Herring, J. (2007). Teacher librarians and the school library. In S. Ferguson (Ed.) Libraries in the twenty-first century : charting new directions in information (pp. 27-42). Wagga Wagga, NSW : Centre for Information Studies, Charles Sturt University.

Oberg, D. (2006). Developing the respect and support of school administrators. Teacher Librarian, 33(3), 13-18. Retrieved from http://search.proquest.com/docview/224879111?accountid=10344

Purcell, M. (2010). All Librarians Do Is Check out Books, Right? A Look at the Roles of a School Library Media Specialist. Library Media Connection, 29(3-), 30-33.

Defining a TL

I am going to be getting my students to create a word cloud as a way of reviewing what they’ve learnt so far, and I thought it I’d do one too.

I’ve decided to link it to my understanding of what I think the role of a TL is.  I’m sure that as I delve further into the unit I will have more words to add, but for now, I think this highlights some of the keywords I’d associate with a TL.

What is a TL?

 

 

Respect & Support

Reading Dianne Oberg’s article, Developing respect and support of school administrators, got me thinking about my current place of employment. I’m currently working as a TL/ Library Tech in a secondary school library and I have to be honest I had never thought about how the support of the principal or administration can impact on the daily running of the library. After reading the article, I asked myself why I hadn’t thought of support as being crucial to the success of a library.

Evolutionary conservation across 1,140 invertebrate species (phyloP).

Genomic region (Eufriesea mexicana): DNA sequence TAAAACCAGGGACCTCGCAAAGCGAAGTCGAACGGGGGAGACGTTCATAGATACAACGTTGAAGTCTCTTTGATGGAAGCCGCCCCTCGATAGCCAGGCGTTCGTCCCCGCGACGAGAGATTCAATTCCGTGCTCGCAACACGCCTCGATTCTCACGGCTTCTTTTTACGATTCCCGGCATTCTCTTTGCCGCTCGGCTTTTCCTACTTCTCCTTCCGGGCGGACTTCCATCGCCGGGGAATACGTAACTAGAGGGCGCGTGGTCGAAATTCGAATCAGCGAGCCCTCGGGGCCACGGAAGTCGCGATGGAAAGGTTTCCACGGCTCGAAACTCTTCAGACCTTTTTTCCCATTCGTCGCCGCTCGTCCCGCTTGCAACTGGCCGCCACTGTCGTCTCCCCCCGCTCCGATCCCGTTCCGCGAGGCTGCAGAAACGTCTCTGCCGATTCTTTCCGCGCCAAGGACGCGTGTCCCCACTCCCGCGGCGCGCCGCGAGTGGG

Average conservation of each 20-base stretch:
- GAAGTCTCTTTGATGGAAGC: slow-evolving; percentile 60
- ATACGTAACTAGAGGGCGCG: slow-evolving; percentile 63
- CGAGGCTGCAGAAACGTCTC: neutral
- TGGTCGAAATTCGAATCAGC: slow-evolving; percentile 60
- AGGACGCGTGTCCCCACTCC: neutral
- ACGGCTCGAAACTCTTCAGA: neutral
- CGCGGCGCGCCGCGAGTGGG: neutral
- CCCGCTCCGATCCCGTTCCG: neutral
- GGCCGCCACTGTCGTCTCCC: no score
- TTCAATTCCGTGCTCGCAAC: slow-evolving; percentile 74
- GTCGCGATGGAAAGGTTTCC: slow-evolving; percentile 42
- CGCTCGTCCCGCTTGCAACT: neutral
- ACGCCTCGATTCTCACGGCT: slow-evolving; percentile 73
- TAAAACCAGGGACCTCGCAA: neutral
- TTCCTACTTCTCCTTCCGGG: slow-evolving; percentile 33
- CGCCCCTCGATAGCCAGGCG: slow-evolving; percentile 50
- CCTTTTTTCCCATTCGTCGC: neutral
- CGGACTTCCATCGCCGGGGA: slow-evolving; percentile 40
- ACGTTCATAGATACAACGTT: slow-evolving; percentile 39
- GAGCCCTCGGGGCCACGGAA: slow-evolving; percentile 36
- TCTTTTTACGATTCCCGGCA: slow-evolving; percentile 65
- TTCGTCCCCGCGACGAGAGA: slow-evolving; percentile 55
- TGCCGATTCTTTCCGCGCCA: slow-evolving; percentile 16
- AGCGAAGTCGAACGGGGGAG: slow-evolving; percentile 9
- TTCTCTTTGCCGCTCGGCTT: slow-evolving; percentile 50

The answer: We are supported and we are a thriving learning hub.

This article helped me realise that my current reality may not follow me if I choose to leave and work elsewhere. There are many libraries that aren’t given the budget or the support to implement programs that will have a positive impact on the students. A school library impacts on the whole school, the atmosphere, learning, resources and staff are the centre of learning or can. If the support is there, the possibilities and opportunities are vast, but I’m left wondering-

How do you get support from a management that is not interested in the possibilities? 

Reference

Oberg, D. (2006). Developing the respect and support of school administrators. Teacher Librarian, 33(3), 13-18. Retrieved from http://search.proquest.com/docview/224879111?accountid=10344